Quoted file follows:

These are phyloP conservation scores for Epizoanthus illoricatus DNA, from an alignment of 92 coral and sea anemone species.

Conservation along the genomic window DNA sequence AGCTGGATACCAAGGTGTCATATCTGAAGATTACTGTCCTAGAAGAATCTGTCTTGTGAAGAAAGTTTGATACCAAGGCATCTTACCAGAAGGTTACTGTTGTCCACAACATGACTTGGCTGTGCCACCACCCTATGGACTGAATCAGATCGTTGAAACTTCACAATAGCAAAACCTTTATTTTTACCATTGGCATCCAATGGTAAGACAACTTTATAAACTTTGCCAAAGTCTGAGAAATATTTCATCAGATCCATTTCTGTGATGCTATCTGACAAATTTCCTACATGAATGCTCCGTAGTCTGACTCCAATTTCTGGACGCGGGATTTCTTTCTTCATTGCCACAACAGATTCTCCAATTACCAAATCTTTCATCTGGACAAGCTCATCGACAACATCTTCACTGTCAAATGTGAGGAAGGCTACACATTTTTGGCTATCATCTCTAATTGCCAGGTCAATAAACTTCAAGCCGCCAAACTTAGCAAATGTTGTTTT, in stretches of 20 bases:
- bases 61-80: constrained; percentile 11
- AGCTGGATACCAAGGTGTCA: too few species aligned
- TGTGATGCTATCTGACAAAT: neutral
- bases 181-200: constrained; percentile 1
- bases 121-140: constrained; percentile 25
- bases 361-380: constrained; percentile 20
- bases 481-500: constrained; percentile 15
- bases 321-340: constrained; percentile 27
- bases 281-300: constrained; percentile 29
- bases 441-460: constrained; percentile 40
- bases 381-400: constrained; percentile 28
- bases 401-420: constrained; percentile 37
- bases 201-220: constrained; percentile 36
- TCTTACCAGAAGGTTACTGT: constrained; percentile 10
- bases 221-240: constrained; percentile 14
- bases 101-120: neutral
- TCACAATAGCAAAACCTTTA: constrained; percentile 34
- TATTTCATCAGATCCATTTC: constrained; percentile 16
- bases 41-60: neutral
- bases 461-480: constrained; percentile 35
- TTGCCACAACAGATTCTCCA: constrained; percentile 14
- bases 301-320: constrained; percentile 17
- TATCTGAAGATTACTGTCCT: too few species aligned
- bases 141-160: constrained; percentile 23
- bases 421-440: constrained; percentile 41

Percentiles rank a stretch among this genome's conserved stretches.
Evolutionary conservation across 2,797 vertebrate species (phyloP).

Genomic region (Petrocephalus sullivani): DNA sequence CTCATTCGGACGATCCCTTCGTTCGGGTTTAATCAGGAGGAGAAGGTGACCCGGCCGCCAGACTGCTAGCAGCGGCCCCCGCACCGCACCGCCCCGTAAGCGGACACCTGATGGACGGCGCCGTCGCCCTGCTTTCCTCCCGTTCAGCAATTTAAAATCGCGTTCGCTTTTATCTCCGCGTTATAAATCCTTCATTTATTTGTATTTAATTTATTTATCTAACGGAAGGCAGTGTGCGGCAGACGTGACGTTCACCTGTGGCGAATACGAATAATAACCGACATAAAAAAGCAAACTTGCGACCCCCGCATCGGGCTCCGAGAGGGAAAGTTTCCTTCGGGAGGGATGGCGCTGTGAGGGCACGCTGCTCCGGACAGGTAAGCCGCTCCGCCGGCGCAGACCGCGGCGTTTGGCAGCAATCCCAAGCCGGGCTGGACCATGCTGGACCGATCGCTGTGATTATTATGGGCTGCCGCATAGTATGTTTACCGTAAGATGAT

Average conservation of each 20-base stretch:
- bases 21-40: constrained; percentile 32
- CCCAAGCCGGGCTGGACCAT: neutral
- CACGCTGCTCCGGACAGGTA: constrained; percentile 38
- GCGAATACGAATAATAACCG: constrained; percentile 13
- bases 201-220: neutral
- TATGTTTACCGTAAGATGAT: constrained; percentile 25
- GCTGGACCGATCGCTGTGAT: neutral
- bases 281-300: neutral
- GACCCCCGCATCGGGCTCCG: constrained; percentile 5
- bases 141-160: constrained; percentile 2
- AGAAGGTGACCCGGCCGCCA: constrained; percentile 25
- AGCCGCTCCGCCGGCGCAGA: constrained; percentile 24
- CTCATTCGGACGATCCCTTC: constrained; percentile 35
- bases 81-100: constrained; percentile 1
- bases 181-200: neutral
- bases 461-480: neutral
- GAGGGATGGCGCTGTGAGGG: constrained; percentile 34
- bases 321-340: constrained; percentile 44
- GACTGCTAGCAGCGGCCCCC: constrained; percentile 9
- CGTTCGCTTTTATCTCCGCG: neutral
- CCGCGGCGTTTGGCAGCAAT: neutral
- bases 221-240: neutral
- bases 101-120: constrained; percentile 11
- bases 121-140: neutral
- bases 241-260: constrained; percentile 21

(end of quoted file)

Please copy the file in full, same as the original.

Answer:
These are phyloP conservation scores for Epizoanthus illoricatus DNA, from an alignment of 92 coral and sea anemone species.

Conservation along the genomic window DNA sequence AGCTGGATACCAAGGTGTCATATCTGAAGATTACTGTCCTAGAAGAATCTGTCTTGTGAAGAAAGTTTGATACCAAGGCATCTTACCAGAAGGTTACTGTTGTCCACAACATGACTTGGCTGTGCCACCACCCTATGGACTGAATCAGATCGTTGAAACTTCACAATAGCAAAACCTTTATTTTTACCATTGGCATCCAATGGTAAGACAACTTTATAAACTTTGCCAAAGTCTGAGAAATATTTCATCAGATCCATTTCTGTGATGCTATCTGACAAATTTCCTACATGAATGCTCCGTAGTCTGACTCCAATTTCTGGACGCGGGATTTCTTTCTTCATTGCCACAACAGATTCTCCAATTACCAAATCTTTCATCTGGACAAGCTCATCGACAACATCTTCACTGTCAAATGTGAGGAAGGCTACACATTTTTGGCTATCATCTCTAATTGCCAGGTCAATAAACTTCAAGCCGCCAAACTTAGCAAATGTTGTTTT, in stretches of 20 bases:
- bases 61-80: constrained; percentile 11
- AGCTGGATACCAAGGTGTCA: too few species aligned
- TGTGATGCTATCTGACAAAT: neutral
- bases 181-200: constrained; percentile 1
- bases 121-140: constrained; percentile 25
- bases 361-380: constrained; percentile 20
- bases 481-500: constrained; percentile 15
- bases 321-340: constrained; percentile 27
- bases 281-300: constrained; percentile 29
- bases 441-460: constrained; percentile 40
- bases 381-400: constrained; percentile 28
- bases 401-420: constrained; percentile 37
- bases 201-220: constrained; percentile 36
- TCTTACCAGAAGGTTACTGT: constrained; percentile 10
- bases 221-240: constrained; percentile 14
- bases 101-120: neutral
- TCACAATAGCAAAACCTTTA: constrained; percentile 34
- TATTTCATCAGATCCATTTC: constrained; percentile 16
- bases 41-60: neutral
- bases 461-480: constrained; percentile 35
- TTGCCACAACAGATTCTCCA: constrained; percentile 14
- bases 301-320: constrained; percentile 17
- TATCTGAAGATTACTGTCCT: too few species aligned
- bases 141-160: constrained; percentile 23
- bases 421-440: constrained; percentile 41

Percentiles rank a stretch among this genome's conserved stretches.
Evolutionary conservation across 2,797 vertebrate species (phyloP).

Genomic region (Petrocephalus sullivani): DNA sequence CTCATTCGGACGATCCCTTCGTTCGGGTTTAATCAGGAGGAGAAGGTGACCCGGCCGCCAGACTGCTAGCAGCGGCCCCCGCACCGCACCGCCCCGTAAGCGGACACCTGATGGACGGCGCCGTCGCCCTGCTTTCCTCCCGTTCAGCAATTTAAAATCGCGTTCGCTTTTATCTCCGCGTTATAAATCCTTCATTTATTTGTATTTAATTTATTTATCTAACGGAAGGCAGTGTGCGGCAGACGTGACGTTCACCTGTGGCGAATACGAATAATAACCGACATAAAAAAGCAAACTTGCGACCCCCGCATCGGGCTCCGAGAGGGAAAGTTTCCTTCGGGAGGGATGGCGCTGTGAGGGCACGCTGCTCCGGACAGGTAAGCCGCTCCGCCGGCGCAGACCGCGGCGTTTGGCAGCAATCCCAAGCCGGGCTGGACCATGCTGGACCGATCGCTGTGATTATTATGGGCTGCCGCATAGTATGTTTACCGTAAGATGAT

Average conservation of each 20-base stretch:
- bases 21-40: constrained; percentile 32
- CCCAAGCCGGGCTGGACCAT: neutral
- CACGCTGCTCCGGACAGGTA: constrained; percentile 38
- GCGAATACGAATAATAACCG: constrained; percentile 13
- bases 201-220: neutral
- TATGTTTACCGTAAGATGAT: constrained; percentile 25
- GCTGGACCGATCGCTGTGAT: neutral
- bases 281-300: neutral
- GACCCCCGCATCGGGCTCCG: constrained; percentile 5
- bases 141-160: constrained; percentile 2
- AGAAGGTGACCCGGCCGCCA: constrained; percentile 25
- AGCCGCTCCGCCGGCGCAGA: constrained; percentile 24
- CTCATTCGGACGATCCCTTC: constrained; percentile 35
- bases 81-100: constrained; percentile 1
- bases 181-200: neutral
- bases 461-480: neutral
- GAGGGATGGCGCTGTGAGGG: constrained; percentile 34
- bases 321-340: constrained; percentile 44
- GACTGCTAGCAGCGGCCCCC: constrained; percentile 9
- CGTTCGCTTTTATCTCCGCG: neutral
- CCGCGGCGTTTGGCAGCAAT: neutral
- bases 221-240: neutral
- bases 101-120: constrained; percentile 11
- bases 121-140: neutral
- bases 241-260: constrained; percentile 21